I first met Alex Salmond 15 years ago. SNP branch chairs and secretaries were invited to join him one Sunday morning for breakfast at the Union Hotel in Turriff. He had returned as party leader in 2004, on a joint ticket with Nicola Sturgeon as his deputy, but he was an MP, and she fronted for the SNP at Holyrood. He announced that he wanted to run for the Scottish Parliament in our Gordon constituency, which was then held for the Liberal-Democrats by Nora Radcliffe.
The Scottish Parliament had brought in single transferable voting for council elections which offered a great opportunity for the SNP to gain seats in local authorities throughout Scotland in the combined Scottish parliamentary and council elections held in May 2007. I was nominated and selected to stand in Inverurie, and was duly elected as the first ever SNP councillor for the town, along with a host of others which gave us ward representatives across almost all of Aberdeenshire. Alex Salmond became MSP for Gordon.
Inverurie is an industrious, growing market town, which then had a booming retail sector, and is centrally located in Gordon. I told Alex it was the obvious place to set up his constituency office. We identified a former curtain shop as suitable, and it was purchased promptly. I am a building contractor, and working with another property professional, we got the place operating soon after planning consent was obtained. It had been an exhausting effort, but it was satisfying to have delivered against such a demanding timescale.
Alex had recruited Hannah Bardell, now the MP for Livingston, as his office manager, and more staff were quickly taken on. As the local councillor, I worked closely with the office, effectively acted as property manager, and generally kept an eye on things. Hannah couldn't drive, but was learning to, and I regularly drove Alex, predominantly on party business. On his becoming First Minister, a car with driver had been provided for his official duties.
These were exciting times. Over a weekend, the Scottish Executive became the Scottish Government. Nothing leaked, and I gathered later that Alex was delighted with how his civil servants had performed. Before the election, he asked me to prepare a briefing note on transport infrastructure in the constituency. I listed the urgency of replacing a traffic bottleneck on the main A96 Aberdeen-Inverness road at Inveramsay rail bridge; the strategic importance of that railway line joining the two cities, and also the desirability of major improvement of the trunk road itself.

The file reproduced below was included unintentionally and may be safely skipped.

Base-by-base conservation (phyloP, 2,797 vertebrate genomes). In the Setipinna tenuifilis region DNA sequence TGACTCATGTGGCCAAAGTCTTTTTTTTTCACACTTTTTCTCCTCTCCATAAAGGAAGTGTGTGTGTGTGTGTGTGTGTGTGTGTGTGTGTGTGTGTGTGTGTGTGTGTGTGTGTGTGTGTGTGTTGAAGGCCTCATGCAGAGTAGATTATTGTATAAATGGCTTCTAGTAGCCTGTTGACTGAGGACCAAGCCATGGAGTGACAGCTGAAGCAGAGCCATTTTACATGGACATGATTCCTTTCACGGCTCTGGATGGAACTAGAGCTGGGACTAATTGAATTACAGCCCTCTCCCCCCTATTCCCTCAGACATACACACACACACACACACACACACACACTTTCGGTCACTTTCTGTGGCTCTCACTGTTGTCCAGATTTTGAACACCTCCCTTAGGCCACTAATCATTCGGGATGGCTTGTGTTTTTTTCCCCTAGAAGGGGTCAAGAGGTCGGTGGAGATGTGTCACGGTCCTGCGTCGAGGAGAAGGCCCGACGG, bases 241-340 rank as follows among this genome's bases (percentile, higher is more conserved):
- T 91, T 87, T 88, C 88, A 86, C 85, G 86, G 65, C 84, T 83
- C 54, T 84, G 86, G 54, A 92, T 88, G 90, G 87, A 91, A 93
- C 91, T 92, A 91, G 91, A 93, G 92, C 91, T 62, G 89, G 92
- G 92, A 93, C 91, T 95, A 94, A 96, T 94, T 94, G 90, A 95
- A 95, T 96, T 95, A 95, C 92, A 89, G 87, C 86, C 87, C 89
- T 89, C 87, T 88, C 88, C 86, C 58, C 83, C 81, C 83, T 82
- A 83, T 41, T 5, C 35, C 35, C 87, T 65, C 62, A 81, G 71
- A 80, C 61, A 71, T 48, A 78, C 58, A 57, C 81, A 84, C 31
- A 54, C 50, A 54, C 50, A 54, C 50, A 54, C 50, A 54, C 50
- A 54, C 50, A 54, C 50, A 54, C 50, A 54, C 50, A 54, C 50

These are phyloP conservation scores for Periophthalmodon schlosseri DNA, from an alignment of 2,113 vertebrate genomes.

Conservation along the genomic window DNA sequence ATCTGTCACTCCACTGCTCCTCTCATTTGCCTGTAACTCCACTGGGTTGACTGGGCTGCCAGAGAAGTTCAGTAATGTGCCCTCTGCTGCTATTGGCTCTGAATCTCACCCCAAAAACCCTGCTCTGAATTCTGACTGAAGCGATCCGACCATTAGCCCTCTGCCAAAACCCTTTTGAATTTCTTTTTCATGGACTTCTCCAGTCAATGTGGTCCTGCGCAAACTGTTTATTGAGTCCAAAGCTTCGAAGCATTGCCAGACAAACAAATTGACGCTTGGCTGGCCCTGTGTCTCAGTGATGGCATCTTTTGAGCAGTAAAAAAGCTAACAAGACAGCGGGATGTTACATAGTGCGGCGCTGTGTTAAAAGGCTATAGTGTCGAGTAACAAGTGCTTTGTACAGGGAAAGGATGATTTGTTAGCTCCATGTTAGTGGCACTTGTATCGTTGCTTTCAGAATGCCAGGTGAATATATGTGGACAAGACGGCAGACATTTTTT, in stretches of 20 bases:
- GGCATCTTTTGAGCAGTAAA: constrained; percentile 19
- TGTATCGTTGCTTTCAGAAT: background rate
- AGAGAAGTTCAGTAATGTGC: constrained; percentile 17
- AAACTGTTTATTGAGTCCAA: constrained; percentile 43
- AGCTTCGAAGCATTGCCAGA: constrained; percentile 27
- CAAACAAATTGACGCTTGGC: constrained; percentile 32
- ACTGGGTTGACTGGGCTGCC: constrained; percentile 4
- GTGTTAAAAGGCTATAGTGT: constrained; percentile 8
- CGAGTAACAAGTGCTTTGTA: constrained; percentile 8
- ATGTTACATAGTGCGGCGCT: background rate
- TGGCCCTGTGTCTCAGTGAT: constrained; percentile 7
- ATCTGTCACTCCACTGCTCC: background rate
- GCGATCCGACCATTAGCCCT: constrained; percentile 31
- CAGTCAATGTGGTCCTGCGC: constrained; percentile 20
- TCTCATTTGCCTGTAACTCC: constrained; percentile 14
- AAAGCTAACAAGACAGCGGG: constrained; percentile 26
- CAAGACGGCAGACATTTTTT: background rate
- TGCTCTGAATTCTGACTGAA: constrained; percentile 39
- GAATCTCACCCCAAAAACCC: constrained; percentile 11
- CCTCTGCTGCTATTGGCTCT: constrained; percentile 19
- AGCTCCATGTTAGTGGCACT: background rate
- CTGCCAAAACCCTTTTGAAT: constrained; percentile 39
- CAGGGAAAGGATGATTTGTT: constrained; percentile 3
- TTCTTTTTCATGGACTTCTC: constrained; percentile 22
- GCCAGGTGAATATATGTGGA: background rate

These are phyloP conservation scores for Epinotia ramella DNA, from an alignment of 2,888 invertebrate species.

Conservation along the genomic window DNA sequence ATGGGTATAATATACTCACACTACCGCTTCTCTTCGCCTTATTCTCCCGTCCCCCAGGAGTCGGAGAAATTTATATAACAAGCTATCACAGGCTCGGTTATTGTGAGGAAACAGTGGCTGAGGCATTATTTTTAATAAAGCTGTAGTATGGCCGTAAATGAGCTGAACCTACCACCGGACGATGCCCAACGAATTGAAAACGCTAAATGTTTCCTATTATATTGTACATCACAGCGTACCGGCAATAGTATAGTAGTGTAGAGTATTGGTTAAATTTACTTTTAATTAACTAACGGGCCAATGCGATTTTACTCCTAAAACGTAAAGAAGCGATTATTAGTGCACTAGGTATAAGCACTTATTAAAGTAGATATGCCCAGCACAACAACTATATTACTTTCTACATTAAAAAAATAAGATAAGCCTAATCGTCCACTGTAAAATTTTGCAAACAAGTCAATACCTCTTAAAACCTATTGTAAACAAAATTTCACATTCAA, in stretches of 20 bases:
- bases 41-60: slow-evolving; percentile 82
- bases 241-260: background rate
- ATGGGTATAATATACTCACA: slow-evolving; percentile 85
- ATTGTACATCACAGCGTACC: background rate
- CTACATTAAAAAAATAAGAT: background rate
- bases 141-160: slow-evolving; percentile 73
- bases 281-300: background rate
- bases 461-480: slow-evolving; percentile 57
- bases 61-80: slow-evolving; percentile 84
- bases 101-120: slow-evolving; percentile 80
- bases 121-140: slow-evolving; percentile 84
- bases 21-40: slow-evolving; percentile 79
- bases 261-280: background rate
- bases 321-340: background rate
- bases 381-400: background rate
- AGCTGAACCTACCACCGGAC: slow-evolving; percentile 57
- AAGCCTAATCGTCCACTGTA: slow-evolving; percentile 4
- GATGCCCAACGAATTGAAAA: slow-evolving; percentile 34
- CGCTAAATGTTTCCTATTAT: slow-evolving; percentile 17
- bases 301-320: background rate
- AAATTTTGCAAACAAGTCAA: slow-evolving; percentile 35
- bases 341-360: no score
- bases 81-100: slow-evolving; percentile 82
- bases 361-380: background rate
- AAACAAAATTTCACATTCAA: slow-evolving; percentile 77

Inveramsay now has a new bridge, and the capacity of the rail line is greatly increased after major investment. Planning for dualling the whole A96 is well advanced, with work due to start on the Nairn bypass. This is part of a long-term strategy to link all the Scottish cities by dual carriageway and remove any permanent single lane operations, effectively rural traffic lights, on trunk roads in Scotland. It is tempting to compare implementation of these ambitious plans with the current Scottish Government's failure to take effective action in developing a permanent solution to periodic land slippage closure at The Rest and Be Thankful on the A83, the southern gateway to Argyll.
Eventually, Hannah passed her driving test, so I rarely drove Alex after that, but had got to know him fairly well. In the 2007 election we were the underdogs, winning Gordon had always been a gamble, and doing so gave the SNP a one-seat majority over Labour, 47 to 46. Despite our holding just over a third of the parliament's 129 seats, Jack McConnell graciously conceded the SNP's right to form a government, which had to be a minority one as the Lib-Dems refused to form a coalition. Their 16 seats in themselves would not have provided an overall majority, but two Green MSPs and the Independent Margo MacDonald combined to provide 66 votes, just one more than the 65 required to win an otherwise opposed vote.